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Tormee Const., Inc. v. Mercer County Imp. Authority

September 20, 1995

TORMEE CONSTRUCTION, INC., A CORPORATION OF THE STATE OF NEW JERSEY; NEW JERSEY CHAPTER, ASSOCIATED BUILDERS & CONTRACTORS, INC., A NOT-FOR-PROFIT CORPORATION OF THE STATE OF NEW JERSEY; UTILITY & TRANSPORTATION CONTRACTORS ASSOCIATION OF NEW JERSEY, INC., A NOT-FOR-PROFIT CORPORATION OF THE STATE OF NEW JERSEY; THOMAS EMICK, INDIVIDUALLY; AND JOSEPH D. LANDOLFI, INDIVIDUALLY, PLAINTIFFS-APPELLANTS,
v.
MERCER COUNTY IMPROVEMENT AUTHORITY, A BODY POLITIC OF THE STATE OF NEW JERSEY AND THE COUNTY OF MERCER, DEFENDANT-RESPONDENT.



On certification to Superior Court, Law Division, Mercer County.

Opinion released February 6, 1996.

The opinion of the Court was delivered by Pollock, J. Justices O'hern, Garibaldi, Stein and Coleman join in Justice POLLOCK's opinion. Justice Handler filed a separate Dissenting opinion in which Chief Justice Wilentz joins.

The opinion of the court was delivered by: Pollock

(This syllabus is not part of the opinion of the Court. It has been prepared by the Office of the Clerk for the convenience of the reader. It has been neither reviewed nor approved by the Supreme Court. Please note that, in the interests of brevity, portions of any opinion may not have been summarized).

TORMEE CONSTRUCTION, INC., ET AL. V. MERCER COUNTY IMPROVEMENT AUTHORITY (A-55-95)

Argued September 11, 1995 -- Decided September 20, 1995 -- Opinion released February 6, 1996

POLLOCK, J., writing for a majority of the Court.

On March 16, 1995, the Mercer County Improvement Authority (MCIA) solicited bids for a construction project captioned "Mercer County Library Phase One" (Phase One). Phase One involved a series of contracts for additions and alterations to the Ewing Township, Hopewell Township, and Lawrence Township branches of the Mercer County Library System. Thereafter, the MCIA advertised for bids for "Phase Two," involving similar renovations to other branches in the library system.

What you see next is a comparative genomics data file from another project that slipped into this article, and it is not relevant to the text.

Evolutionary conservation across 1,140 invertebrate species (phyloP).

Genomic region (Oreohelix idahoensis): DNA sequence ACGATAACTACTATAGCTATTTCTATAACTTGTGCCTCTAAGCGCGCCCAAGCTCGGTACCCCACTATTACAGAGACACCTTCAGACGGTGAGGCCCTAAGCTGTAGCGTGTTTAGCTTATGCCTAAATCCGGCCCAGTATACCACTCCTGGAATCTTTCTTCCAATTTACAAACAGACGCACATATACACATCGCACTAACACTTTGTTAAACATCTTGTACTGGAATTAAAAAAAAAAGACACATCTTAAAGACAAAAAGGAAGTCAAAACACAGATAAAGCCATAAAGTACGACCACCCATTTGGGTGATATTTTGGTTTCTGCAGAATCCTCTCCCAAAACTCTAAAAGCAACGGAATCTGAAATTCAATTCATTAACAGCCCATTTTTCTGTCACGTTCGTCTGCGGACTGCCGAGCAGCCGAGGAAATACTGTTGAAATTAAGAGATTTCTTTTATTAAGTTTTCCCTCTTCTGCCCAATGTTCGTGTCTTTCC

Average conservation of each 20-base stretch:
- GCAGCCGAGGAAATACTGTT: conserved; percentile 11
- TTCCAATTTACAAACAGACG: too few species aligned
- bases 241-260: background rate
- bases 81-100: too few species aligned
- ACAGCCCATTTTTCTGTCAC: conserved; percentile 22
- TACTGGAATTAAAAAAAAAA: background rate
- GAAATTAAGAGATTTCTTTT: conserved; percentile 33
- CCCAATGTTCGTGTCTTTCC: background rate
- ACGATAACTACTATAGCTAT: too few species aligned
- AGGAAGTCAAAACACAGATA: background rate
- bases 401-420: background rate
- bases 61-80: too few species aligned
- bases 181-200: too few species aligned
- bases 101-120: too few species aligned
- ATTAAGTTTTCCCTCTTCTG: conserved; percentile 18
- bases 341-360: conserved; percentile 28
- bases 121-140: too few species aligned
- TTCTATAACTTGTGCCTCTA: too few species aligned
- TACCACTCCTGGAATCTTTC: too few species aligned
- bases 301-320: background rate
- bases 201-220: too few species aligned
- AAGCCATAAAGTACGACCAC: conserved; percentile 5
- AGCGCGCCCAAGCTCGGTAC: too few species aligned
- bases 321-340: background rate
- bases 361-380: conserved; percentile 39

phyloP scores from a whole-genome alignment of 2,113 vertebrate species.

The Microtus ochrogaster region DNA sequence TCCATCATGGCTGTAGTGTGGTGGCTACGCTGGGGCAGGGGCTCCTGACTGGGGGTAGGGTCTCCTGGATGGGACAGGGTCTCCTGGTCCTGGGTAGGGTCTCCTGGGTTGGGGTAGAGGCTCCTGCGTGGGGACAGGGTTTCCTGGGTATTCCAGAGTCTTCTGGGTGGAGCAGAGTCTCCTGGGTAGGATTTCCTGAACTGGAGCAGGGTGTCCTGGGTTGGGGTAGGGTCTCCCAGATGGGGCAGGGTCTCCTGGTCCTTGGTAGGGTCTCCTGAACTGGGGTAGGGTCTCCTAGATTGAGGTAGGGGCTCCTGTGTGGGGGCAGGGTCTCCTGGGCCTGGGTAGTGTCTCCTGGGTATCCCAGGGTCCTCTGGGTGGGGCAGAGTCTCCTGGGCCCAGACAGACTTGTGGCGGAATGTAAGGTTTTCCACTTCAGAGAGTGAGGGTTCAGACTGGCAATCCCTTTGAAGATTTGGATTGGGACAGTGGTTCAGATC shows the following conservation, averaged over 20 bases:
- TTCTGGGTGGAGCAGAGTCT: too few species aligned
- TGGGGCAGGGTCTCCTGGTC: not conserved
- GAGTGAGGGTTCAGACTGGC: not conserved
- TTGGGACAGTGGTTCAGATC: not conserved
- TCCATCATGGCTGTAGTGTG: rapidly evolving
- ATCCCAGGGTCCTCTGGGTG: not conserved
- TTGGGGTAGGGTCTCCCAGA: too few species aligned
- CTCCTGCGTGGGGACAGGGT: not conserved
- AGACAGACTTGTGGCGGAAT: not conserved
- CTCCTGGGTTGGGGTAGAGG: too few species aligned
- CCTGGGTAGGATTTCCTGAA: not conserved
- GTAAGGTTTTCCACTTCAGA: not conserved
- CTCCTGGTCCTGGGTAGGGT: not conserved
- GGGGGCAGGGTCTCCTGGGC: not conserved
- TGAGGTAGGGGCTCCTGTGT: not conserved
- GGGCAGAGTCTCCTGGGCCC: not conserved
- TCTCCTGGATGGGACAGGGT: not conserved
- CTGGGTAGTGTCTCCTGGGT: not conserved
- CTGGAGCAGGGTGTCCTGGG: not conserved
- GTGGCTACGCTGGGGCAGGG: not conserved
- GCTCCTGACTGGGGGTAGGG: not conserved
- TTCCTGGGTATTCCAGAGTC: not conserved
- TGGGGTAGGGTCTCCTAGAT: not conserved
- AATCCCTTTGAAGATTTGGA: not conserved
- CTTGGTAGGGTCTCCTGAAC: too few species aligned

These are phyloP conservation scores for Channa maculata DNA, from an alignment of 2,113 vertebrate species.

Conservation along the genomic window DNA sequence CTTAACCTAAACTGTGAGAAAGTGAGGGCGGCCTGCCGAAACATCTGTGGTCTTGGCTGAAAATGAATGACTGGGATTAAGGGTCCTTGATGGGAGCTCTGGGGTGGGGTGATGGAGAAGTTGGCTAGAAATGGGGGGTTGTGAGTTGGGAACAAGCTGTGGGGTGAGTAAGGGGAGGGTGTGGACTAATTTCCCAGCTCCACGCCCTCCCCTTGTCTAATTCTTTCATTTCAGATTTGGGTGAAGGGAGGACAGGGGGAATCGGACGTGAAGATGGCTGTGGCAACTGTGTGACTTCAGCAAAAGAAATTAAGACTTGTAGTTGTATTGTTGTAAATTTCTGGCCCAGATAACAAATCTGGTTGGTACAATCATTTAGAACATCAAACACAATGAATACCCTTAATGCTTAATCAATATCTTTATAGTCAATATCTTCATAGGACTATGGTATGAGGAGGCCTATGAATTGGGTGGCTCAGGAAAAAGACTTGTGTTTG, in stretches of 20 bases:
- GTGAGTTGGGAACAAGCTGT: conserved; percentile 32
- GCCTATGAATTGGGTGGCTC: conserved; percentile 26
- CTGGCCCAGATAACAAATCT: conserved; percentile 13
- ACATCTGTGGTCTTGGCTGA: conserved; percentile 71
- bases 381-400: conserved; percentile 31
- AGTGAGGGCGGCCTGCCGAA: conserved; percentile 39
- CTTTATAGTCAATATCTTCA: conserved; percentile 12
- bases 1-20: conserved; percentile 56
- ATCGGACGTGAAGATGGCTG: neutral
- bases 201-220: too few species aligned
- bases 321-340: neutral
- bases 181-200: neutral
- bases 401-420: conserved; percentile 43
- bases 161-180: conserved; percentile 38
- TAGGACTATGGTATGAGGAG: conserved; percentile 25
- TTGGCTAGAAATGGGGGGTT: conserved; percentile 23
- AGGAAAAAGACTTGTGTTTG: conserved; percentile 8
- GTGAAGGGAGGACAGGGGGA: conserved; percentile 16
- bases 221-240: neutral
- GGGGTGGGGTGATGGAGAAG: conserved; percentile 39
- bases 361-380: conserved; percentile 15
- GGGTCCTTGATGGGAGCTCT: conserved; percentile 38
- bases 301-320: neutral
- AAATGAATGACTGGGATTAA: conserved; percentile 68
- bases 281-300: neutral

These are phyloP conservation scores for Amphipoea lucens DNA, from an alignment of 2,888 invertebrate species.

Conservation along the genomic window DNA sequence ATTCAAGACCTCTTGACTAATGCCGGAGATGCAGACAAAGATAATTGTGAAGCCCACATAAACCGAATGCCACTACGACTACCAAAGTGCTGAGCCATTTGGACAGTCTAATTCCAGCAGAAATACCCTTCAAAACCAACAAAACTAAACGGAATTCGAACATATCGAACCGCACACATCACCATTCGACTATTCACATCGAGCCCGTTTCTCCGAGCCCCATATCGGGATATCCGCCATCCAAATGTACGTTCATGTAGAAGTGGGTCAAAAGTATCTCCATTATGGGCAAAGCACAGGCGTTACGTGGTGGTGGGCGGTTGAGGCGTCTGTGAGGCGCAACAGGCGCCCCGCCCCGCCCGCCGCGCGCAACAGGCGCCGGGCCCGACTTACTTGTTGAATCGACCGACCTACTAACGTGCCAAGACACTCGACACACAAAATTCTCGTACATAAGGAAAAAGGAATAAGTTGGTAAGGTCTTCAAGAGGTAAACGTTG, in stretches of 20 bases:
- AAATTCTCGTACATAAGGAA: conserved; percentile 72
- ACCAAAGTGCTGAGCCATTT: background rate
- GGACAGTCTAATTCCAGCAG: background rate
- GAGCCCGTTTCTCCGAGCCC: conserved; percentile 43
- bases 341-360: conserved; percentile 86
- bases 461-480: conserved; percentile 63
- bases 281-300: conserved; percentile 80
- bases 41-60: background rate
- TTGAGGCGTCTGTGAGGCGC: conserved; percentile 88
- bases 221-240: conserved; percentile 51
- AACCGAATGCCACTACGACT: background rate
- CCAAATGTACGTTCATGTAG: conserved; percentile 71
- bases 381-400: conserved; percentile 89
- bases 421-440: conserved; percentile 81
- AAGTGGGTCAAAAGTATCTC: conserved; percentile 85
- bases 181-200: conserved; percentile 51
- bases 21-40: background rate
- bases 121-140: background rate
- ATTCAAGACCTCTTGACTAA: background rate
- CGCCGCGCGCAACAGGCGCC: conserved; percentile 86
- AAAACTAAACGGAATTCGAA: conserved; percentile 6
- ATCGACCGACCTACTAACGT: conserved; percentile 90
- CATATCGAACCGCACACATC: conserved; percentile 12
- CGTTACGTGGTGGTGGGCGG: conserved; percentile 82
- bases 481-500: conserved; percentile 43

Included in the Phase One bid package was a copy of Executive Order 94-2, which directed that in "appropriate construction projects," each contractor and subcontractor was required to sign a project agreement to be negotiated between the construction manager or architect of the contractor and "the appropriate Building and Construction Trade Unions." The project agreement was to establish work hours, wage rates, fringe benefits, dispute and grievance procedures and other terms necessary to ensure "a harmonious relationship between the parties." The Order justified the "Project Agreement" provision as necessary to avoid "labor strife" and to ensure the timely and orderly completion of the library project.

The deadline for receipt of the bids was April 13, 1995. However, on April 6, 1995, in a letter addressed to MCIA's attorney, the Associated Builders & Contractors, Inc. (ABC), the Utility and Transportation Contractors Association of New Jersey (UTCA), and Tormee Construction, Inc. (Tormee), questioned the legality of the MCIA's PLA. Based on that letter, the MCIA, in a second addendum, extended the date for the receipt of bids.

On April 20, 1995, the MCIA sent prospective bidders Addendum No. 3, which made numerous changes to the bidding documents. One of the changes deleted the specific reference to the Building and Construction Trades Union and instead specified that the project labor agreement be negotiated with "an appropriate labor organization in the building and construction industry."